This has been seen not only in queer communities about transpeople, but also the idea that people who are fat or disabled not only aren't desireable, but not capable of sex. It's also comparative to the de-sexing (again in regards to desire not gender) of Asian men and middle aged (and older) black women (the mammy role). These are all cultural problems, that can often best be viewed on the individual level. Basically it has to do with the rights of anyone who falls outside of the kyriarchy and it's ideas of normal and/or beauty.   

Now some of the disagreement with the idea of a right to cultural sexual consideration is that feminists spend so much time fighting against the sexualization of women, that to suddenly speak out against desexualization means an abrupt about face in language and (seeminly) of thought.  But, this isn't a zero sum game.  One can fight against sexual objectification of women and fight for trans/black/disabled women to not be desexualized.  There are more options than being viewed as sexual object or as without/undeserving of sex.  In fact, the fight for one of these can help aid the other, as the reasons for objectification and cultural de-sexing are the same.  The Kyriarchy has specific standards in regards to what fits in the acceptable/normal box if one is outside this standard than one isn't worthy of consideration, therefore de-sexed.  Women inside the acceptable box are seen as objects since part of the Kyriarchy is Patriarchy.   Women are not sexual beings in their own rights, but only in relation to men, since men have no interest in the people outside the box of kyriarchal norms these people serve no sex purpose and thus are not worthy of any sexual consideration.  After all, no one but men (white, able-bodied, cis) are capable of owning their own sexuality.  Which is an aspect of rape culture, and as we fight against kyriarchal ideas about sex and desire we also fight against this rape culture. 



And this leads into the other main objection of the term cotton ceiling.  Many feminists (even those who approve of the ideas behind the term) see it as contributing to rape culture.  The idea of the glass ceiling is that it must be shattered, but ceiling metaphors in regards to sex are seen as problematic.  However, ceiling metaphors are used to discuss systematic oppression and change, and are used in regards to sex in the disabled community as well.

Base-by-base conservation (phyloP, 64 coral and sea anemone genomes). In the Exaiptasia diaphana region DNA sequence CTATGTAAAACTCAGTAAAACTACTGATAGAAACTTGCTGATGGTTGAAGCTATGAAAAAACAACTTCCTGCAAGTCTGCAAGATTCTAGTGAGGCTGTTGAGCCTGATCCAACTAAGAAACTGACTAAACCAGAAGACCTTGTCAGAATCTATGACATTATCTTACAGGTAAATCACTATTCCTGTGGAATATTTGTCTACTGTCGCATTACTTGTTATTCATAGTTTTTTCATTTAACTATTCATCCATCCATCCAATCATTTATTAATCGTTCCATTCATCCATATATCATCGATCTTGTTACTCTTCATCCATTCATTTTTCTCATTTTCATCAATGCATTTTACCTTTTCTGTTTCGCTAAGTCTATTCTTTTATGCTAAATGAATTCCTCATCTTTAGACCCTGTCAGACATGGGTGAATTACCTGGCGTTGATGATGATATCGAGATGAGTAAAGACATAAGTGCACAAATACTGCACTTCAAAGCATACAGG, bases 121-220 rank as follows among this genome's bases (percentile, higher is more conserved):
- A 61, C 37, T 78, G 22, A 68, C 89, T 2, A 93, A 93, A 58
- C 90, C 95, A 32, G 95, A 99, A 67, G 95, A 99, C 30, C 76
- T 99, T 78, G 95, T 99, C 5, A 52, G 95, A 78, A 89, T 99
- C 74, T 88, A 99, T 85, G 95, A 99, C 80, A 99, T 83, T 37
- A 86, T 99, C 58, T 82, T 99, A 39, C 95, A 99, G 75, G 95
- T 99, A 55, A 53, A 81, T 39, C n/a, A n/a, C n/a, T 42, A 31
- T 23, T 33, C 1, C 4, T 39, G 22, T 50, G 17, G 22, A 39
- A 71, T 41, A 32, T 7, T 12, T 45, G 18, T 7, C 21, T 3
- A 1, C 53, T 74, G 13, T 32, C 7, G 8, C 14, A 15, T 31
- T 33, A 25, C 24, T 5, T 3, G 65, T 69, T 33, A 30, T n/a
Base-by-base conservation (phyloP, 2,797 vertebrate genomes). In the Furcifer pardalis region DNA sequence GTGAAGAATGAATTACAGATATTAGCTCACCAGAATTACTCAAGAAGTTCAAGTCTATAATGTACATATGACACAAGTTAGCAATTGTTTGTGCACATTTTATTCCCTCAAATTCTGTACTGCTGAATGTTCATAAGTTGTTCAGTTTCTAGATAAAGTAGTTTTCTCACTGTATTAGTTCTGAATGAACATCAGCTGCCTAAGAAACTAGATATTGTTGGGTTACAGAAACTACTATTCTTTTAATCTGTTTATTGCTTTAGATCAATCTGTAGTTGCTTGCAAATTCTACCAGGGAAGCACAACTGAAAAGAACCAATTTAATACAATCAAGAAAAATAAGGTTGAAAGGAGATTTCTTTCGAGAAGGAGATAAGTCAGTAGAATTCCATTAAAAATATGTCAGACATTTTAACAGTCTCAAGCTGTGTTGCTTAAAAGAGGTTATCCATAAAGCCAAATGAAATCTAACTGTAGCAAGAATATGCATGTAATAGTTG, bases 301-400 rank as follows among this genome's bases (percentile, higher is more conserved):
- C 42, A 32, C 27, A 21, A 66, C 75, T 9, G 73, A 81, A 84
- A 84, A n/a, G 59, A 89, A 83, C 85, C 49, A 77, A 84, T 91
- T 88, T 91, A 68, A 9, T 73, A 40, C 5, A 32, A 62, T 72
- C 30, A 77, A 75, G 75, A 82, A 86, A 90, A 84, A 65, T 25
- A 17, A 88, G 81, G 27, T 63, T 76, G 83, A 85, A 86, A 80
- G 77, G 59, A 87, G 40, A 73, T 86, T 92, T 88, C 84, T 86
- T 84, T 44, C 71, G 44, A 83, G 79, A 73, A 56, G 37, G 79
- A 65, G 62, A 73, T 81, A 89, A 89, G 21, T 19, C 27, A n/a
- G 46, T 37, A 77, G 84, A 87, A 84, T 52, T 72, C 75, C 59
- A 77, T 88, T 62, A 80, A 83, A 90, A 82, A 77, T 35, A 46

Part of feminism is about dismantling the ideas behind patriarchal beauty and sexual acceptability. We fight against the boxes and gilded cages created by patriarchy.  We fight for women to have access to a variety of roles.  We fight against the idea that our worth is judged in relation to men.  We fight for the right to own and control our own sexuality.  Similarily, part of transactivism is breaking down the idea of transpeople as undesirable, and anyone who does desire a transwomen is either a fetishist or not a "real" lesbian.  These battles can not only coexhist and be fought at the same time, but success in one can help aid the other.  In fact, these battles are fought against the same oppressor.  


I am not an object.  My life and sex are my own and not based on their worth to the oppressive and institutionalized manifestations of the Kyriarchy.  This would be true if I were a women/person of color.  This would be true if I were fat.  This would be true if I was physically disabled.  This would be true if I were trans.  Everyone has the right to recognition of their full self, everyone has the right to own their sexuality.  I have the right to share my sex and sexuality with those who consent to share it with me.  And we have the right to do so without being judged.  Without being called wrong, disgusting, or being seen as fetishists.